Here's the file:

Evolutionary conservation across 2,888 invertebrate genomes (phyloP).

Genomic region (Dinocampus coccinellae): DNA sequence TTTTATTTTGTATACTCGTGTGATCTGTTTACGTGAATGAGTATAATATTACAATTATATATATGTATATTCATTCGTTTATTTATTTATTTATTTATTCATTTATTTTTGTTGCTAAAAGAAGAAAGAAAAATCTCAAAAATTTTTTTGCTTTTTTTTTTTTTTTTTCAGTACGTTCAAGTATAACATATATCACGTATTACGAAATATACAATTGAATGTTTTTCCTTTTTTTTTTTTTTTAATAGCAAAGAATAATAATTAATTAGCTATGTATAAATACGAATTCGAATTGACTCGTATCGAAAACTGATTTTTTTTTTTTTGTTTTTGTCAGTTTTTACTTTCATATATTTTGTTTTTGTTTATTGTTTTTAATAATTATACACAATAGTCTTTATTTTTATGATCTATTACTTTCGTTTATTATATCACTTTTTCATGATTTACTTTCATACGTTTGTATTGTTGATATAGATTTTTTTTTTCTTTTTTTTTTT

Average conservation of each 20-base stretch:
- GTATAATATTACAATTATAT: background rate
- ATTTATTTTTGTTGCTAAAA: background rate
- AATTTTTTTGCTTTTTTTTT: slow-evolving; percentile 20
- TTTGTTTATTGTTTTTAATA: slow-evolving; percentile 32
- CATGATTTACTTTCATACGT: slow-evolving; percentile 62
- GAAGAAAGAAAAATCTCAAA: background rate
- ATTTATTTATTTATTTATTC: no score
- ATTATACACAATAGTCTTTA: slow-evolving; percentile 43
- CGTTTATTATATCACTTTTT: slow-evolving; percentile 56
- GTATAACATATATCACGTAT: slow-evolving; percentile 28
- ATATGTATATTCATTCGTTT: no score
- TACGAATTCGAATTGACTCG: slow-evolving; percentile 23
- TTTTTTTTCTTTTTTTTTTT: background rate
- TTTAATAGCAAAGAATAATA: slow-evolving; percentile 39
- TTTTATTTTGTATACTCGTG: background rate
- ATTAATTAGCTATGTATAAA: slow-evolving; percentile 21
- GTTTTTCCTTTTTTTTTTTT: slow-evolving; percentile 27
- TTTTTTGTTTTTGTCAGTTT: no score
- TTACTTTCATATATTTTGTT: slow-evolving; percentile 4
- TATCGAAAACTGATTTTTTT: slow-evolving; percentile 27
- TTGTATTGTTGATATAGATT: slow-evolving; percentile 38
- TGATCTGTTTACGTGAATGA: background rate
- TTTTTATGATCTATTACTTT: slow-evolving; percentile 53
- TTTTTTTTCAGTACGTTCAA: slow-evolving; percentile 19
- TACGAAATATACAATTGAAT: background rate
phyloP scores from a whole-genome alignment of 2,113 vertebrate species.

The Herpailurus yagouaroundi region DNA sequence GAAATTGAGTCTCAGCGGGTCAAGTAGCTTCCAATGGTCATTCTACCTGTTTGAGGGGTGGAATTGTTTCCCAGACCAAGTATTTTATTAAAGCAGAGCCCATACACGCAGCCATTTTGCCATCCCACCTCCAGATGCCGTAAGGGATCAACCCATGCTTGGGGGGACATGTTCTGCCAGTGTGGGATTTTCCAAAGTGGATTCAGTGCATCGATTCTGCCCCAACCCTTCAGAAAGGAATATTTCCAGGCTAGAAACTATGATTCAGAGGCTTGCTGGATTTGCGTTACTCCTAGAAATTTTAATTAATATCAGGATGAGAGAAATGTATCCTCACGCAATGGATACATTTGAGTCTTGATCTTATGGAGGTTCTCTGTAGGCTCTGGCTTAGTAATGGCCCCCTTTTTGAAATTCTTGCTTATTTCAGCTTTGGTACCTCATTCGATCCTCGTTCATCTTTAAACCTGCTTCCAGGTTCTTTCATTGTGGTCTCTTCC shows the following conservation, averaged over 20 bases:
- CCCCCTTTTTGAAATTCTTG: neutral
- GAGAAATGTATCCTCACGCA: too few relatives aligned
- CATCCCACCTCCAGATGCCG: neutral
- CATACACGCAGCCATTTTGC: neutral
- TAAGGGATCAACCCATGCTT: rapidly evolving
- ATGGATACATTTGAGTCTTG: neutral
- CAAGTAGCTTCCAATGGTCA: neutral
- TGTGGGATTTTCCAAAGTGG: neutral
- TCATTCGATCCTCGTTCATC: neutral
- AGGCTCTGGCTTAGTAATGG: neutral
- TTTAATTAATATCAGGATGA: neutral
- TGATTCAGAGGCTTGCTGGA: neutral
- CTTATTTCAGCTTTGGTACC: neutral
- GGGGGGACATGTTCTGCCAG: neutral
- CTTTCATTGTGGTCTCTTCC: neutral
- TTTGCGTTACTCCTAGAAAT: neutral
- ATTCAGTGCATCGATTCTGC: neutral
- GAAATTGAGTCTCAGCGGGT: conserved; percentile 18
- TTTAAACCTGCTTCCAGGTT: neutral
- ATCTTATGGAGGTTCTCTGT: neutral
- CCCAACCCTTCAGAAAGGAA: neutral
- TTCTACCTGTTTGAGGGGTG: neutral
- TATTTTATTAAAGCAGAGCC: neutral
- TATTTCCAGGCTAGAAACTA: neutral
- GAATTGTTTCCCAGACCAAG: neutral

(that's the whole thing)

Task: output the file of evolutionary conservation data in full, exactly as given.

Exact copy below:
Evolutionary conservation across 2,888 invertebrate genomes (phyloP).

Genomic region (Dinocampus coccinellae): DNA sequence TTTTATTTTGTATACTCGTGTGATCTGTTTACGTGAATGAGTATAATATTACAATTATATATATGTATATTCATTCGTTTATTTATTTATTTATTTATTCATTTATTTTTGTTGCTAAAAGAAGAAAGAAAAATCTCAAAAATTTTTTTGCTTTTTTTTTTTTTTTTTCAGTACGTTCAAGTATAACATATATCACGTATTACGAAATATACAATTGAATGTTTTTCCTTTTTTTTTTTTTTTAATAGCAAAGAATAATAATTAATTAGCTATGTATAAATACGAATTCGAATTGACTCGTATCGAAAACTGATTTTTTTTTTTTTGTTTTTGTCAGTTTTTACTTTCATATATTTTGTTTTTGTTTATTGTTTTTAATAATTATACACAATAGTCTTTATTTTTATGATCTATTACTTTCGTTTATTATATCACTTTTTCATGATTTACTTTCATACGTTTGTATTGTTGATATAGATTTTTTTTTTCTTTTTTTTTTT

Average conservation of each 20-base stretch:
- GTATAATATTACAATTATAT: background rate
- ATTTATTTTTGTTGCTAAAA: background rate
- AATTTTTTTGCTTTTTTTTT: slow-evolving; percentile 20
- TTTGTTTATTGTTTTTAATA: slow-evolving; percentile 32
- CATGATTTACTTTCATACGT: slow-evolving; percentile 62
- GAAGAAAGAAAAATCTCAAA: background rate
- ATTTATTTATTTATTTATTC: no score
- ATTATACACAATAGTCTTTA: slow-evolving; percentile 43
- CGTTTATTATATCACTTTTT: slow-evolving; percentile 56
- GTATAACATATATCACGTAT: slow-evolving; percentile 28
- ATATGTATATTCATTCGTTT: no score
- TACGAATTCGAATTGACTCG: slow-evolving; percentile 23
- TTTTTTTTCTTTTTTTTTTT: background rate
- TTTAATAGCAAAGAATAATA: slow-evolving; percentile 39
- TTTTATTTTGTATACTCGTG: background rate
- ATTAATTAGCTATGTATAAA: slow-evolving; percentile 21
- GTTTTTCCTTTTTTTTTTTT: slow-evolving; percentile 27
- TTTTTTGTTTTTGTCAGTTT: no score
- TTACTTTCATATATTTTGTT: slow-evolving; percentile 4
- TATCGAAAACTGATTTTTTT: slow-evolving; percentile 27
- TTGTATTGTTGATATAGATT: slow-evolving; percentile 38
- TGATCTGTTTACGTGAATGA: background rate
- TTTTTATGATCTATTACTTT: slow-evolving; percentile 53
- TTTTTTTTCAGTACGTTCAA: slow-evolving; percentile 19
- TACGAAATATACAATTGAAT: background rate
phyloP scores from a whole-genome alignment of 2,113 vertebrate species.

The Herpailurus yagouaroundi region DNA sequence GAAATTGAGTCTCAGCGGGTCAAGTAGCTTCCAATGGTCATTCTACCTGTTTGAGGGGTGGAATTGTTTCCCAGACCAAGTATTTTATTAAAGCAGAGCCCATACACGCAGCCATTTTGCCATCCCACCTCCAGATGCCGTAAGGGATCAACCCATGCTTGGGGGGACATGTTCTGCCAGTGTGGGATTTTCCAAAGTGGATTCAGTGCATCGATTCTGCCCCAACCCTTCAGAAAGGAATATTTCCAGGCTAGAAACTATGATTCAGAGGCTTGCTGGATTTGCGTTACTCCTAGAAATTTTAATTAATATCAGGATGAGAGAAATGTATCCTCACGCAATGGATACATTTGAGTCTTGATCTTATGGAGGTTCTCTGTAGGCTCTGGCTTAGTAATGGCCCCCTTTTTGAAATTCTTGCTTATTTCAGCTTTGGTACCTCATTCGATCCTCGTTCATCTTTAAACCTGCTTCCAGGTTCTTTCATTGTGGTCTCTTCC shows the following conservation, averaged over 20 bases:
- CCCCCTTTTTGAAATTCTTG: neutral
- GAGAAATGTATCCTCACGCA: too few relatives aligned
- CATCCCACCTCCAGATGCCG: neutral
- CATACACGCAGCCATTTTGC: neutral
- TAAGGGATCAACCCATGCTT: rapidly evolving
- ATGGATACATTTGAGTCTTG: neutral
- CAAGTAGCTTCCAATGGTCA: neutral
- TGTGGGATTTTCCAAAGTGG: neutral
- TCATTCGATCCTCGTTCATC: neutral
- AGGCTCTGGCTTAGTAATGG: neutral
- TTTAATTAATATCAGGATGA: neutral
- TGATTCAGAGGCTTGCTGGA: neutral
- CTTATTTCAGCTTTGGTACC: neutral
- GGGGGGACATGTTCTGCCAG: neutral
- CTTTCATTGTGGTCTCTTCC: neutral
- TTTGCGTTACTCCTAGAAAT: neutral
- ATTCAGTGCATCGATTCTGC: neutral
- GAAATTGAGTCTCAGCGGGT: conserved; percentile 18
- TTTAAACCTGCTTCCAGGTT: neutral
- ATCTTATGGAGGTTCTCTGT: neutral
- CCCAACCCTTCAGAAAGGAA: neutral
- TTCTACCTGTTTGAGGGGTG: neutral
- TATTTTATTAAAGCAGAGCC: neutral
- TATTTCCAGGCTAGAAACTA: neutral
- GAATTGTTTCCCAGACCAAG: neutral